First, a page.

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JavaScript Development vs. Flex Development (and why today, web development sucks…)

February 8, 2011

Blog post titles with »vs« in it are often quite controversial. Most of the time, eliminating bias in those posts is neither desired nor possible anyway. Same here. However, having worked on real-world projects both using Ruby on Rails/HTML/JavaScript and Flex/AS3, I think that I’m able to kind of compare these different ways of developing rich interactive applications. Note that this is not going to be a comparison of programming languages, i.e. JavaScript vs. ActionScript. While both languages are based on ECMAScript, the major difference is that the latest version of ActionScript is statically typed while JavaScript is a dynamically typed language. Both languages are equally well (or badly) suited for application development.

So, basically, from a developer’s point of view, it mostly comes down to what frameworks and UI toolkits are available because you certainly don’t want to do everything from scratch (which particularly applies to JavaScript because handling all the browser differences usually means a lot of additional work). Let’s start with JavaScript: What libraries are available? Well, first jQuery comes to mind. It helps you with manipulating the broken document object model, consistently across all browsers. Good stuff. Built on top of jQuery, there’s a multitude of more or less valuable plugins. There’s jQuery mobile (currently in alpha stages and very buggy) for mobile development and jQuery UI (also not really very mature yet) which provides some UI components with some basic API.

Then we have ExtJS (and Sencha Touch for mobile development) which probably has one of the most complete and mature UI component sets. ExtJS is quite a different from jQuery. First, the learning curve is much higher (that’s what you keep reading on blogs and in forums and I think it’s kind of true). Secondly, Ext is mostly about defining all components purely in JavaScript while jQuery (UI) is more about progressive enhancement of existing HTML elements. Then, there’s Dojo…and YUI…and…Prototype/script.aculo.us and [insert your favourite library here] and…- the list goes on and on and on. And there are also quite a few applications frameworks for JS: How about Sproutcore, Knockout, Backbone.js or [insert your favourite JS framework here]? Having the choice is great? Which one to choose for your application that wants to leverage the latest and greatest? It depends, exactly.

In my opinion, no JS library, toolkit, framework or whatever currently comes even close to what Flex/AS3 have to offer. The components of Flex have been developed over many years, have undergone major overhauls from one version to the next and are now what can be considered somewhat »mature«. There are different components for all kinds of use cases, good documentation, lots of examples, good styling and skinning options, good ways to customize and extend everything, layout management and data binding. Furthermore, there are lots of non-visual components and classes that help you building data-driven applications. It’s a one-size-fits-all solution. Just use the open-source Flex SDK and you’re good to go.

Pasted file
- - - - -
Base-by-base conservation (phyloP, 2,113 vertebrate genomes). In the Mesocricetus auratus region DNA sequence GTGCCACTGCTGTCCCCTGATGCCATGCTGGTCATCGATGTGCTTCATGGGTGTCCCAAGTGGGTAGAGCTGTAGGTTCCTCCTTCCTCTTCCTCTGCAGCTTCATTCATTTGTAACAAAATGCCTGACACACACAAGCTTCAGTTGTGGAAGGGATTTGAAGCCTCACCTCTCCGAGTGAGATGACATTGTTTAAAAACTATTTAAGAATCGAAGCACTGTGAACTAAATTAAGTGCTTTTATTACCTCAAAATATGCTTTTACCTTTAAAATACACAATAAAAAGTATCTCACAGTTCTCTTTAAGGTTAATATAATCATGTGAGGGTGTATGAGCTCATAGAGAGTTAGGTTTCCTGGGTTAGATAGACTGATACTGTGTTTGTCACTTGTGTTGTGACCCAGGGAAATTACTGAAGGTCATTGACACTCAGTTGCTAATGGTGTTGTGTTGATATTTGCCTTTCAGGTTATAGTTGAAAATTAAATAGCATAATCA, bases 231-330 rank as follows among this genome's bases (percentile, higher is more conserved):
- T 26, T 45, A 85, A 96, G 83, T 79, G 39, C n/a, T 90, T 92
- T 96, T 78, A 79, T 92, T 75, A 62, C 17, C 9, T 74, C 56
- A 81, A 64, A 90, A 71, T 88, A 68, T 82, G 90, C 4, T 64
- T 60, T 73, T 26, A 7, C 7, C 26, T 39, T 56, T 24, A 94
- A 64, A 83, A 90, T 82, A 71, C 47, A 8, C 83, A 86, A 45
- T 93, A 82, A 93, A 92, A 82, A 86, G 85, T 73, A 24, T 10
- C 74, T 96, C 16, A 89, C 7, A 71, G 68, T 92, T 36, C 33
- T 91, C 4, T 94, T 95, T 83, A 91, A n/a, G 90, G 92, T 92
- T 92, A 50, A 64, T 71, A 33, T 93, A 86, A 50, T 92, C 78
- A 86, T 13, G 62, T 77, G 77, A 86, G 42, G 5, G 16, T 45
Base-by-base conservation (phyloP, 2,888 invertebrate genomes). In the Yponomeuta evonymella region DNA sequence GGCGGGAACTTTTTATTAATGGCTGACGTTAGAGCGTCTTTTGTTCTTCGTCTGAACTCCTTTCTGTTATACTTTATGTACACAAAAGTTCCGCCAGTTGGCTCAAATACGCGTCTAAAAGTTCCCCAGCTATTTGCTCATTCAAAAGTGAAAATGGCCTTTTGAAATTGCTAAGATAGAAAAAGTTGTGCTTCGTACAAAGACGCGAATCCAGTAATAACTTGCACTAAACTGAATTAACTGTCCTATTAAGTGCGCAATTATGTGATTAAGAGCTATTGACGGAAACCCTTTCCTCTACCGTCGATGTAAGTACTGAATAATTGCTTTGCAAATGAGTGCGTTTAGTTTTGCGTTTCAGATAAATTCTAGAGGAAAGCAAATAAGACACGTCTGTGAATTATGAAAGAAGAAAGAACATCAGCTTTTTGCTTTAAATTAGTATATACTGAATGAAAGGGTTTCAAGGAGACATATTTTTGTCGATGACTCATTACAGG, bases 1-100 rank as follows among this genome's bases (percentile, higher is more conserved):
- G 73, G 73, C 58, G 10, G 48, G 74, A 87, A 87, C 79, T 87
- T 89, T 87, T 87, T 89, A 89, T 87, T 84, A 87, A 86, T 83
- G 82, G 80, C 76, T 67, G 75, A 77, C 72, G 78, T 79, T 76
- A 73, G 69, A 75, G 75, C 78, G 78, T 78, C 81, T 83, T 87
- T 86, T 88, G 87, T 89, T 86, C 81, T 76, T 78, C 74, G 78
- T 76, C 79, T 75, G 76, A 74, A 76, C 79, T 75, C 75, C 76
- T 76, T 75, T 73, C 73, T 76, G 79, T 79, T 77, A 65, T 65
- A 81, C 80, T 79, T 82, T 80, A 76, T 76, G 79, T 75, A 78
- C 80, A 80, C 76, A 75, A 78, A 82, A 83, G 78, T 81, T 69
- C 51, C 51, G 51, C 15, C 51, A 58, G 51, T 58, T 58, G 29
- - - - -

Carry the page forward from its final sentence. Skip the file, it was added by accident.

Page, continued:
»BUT«, you’re going to respond: Isn’t the proprietary Flash Plugin (that you hate, of course) needed for Flex apps? Yes, Flex applications run in the Flash Player. That’s the way it is…and it has some major advantage: You get a mostly consistent experience across all browsers and operating systems (except for a few performance differences and other minor issues). And you can also build desktop and mobile applications with it. Even though HTML5 and JavasScript may be the future »standard« way of building rich applications, for developers it makes things just much more complicated. Sure, you can already use some of those cool new HTML5 features (canvas, web workers, web sockets, geo location, local storage etc.) in the latest browsers but that usually means having all kinds of JS fallback solutions in place until you can take it for granted that most of your users have modern browsers installed that support all these features (without relying on fallbacks – which will be at some unknown point in the future).

The situation is even worse for mobile development but that’s another topic… Basically, »standards-based« web development is just starting to suck more and more and getting way too complex. You easily find yourself having dozens of different JS dependencies in your project, just for the sole purpose of getting a nice UI, interactions and some kind of MVC/MVVM-stuff consistently across all browsers. VM-based approaches such as Flex solve some of this pain but they’re no silver bullet either and introduce different issues. On top of all that, there’s the server-side/database layer with another set of different frameworks and options. In a typical full-featured modern web application (which is everything more complex than some Hello-world- or How-to-create-a-blog-with-my-favourite-framework-example), you typically have dozens of moving parts you need to manage: Use framework X here, use library Y there and then spend time fixing all arising integration and performance issues.

What’s really interesting about all that is that a lot of all web application development isn’t really rocket science (for rocket science applications, essential complexity cannot be avoided). Most of the time, it’s all about handling simple data transport and syncing with the view layer. But even for those simple tasks, accidental complexity starts cropping up everywhere. So, no matter what tools you use: Today, web development sucks: http://harry.me/2011/01/27/today-web-development-sucks/

Filed under: Flex/AS3, RIA, Ruby / Rails, Software Development

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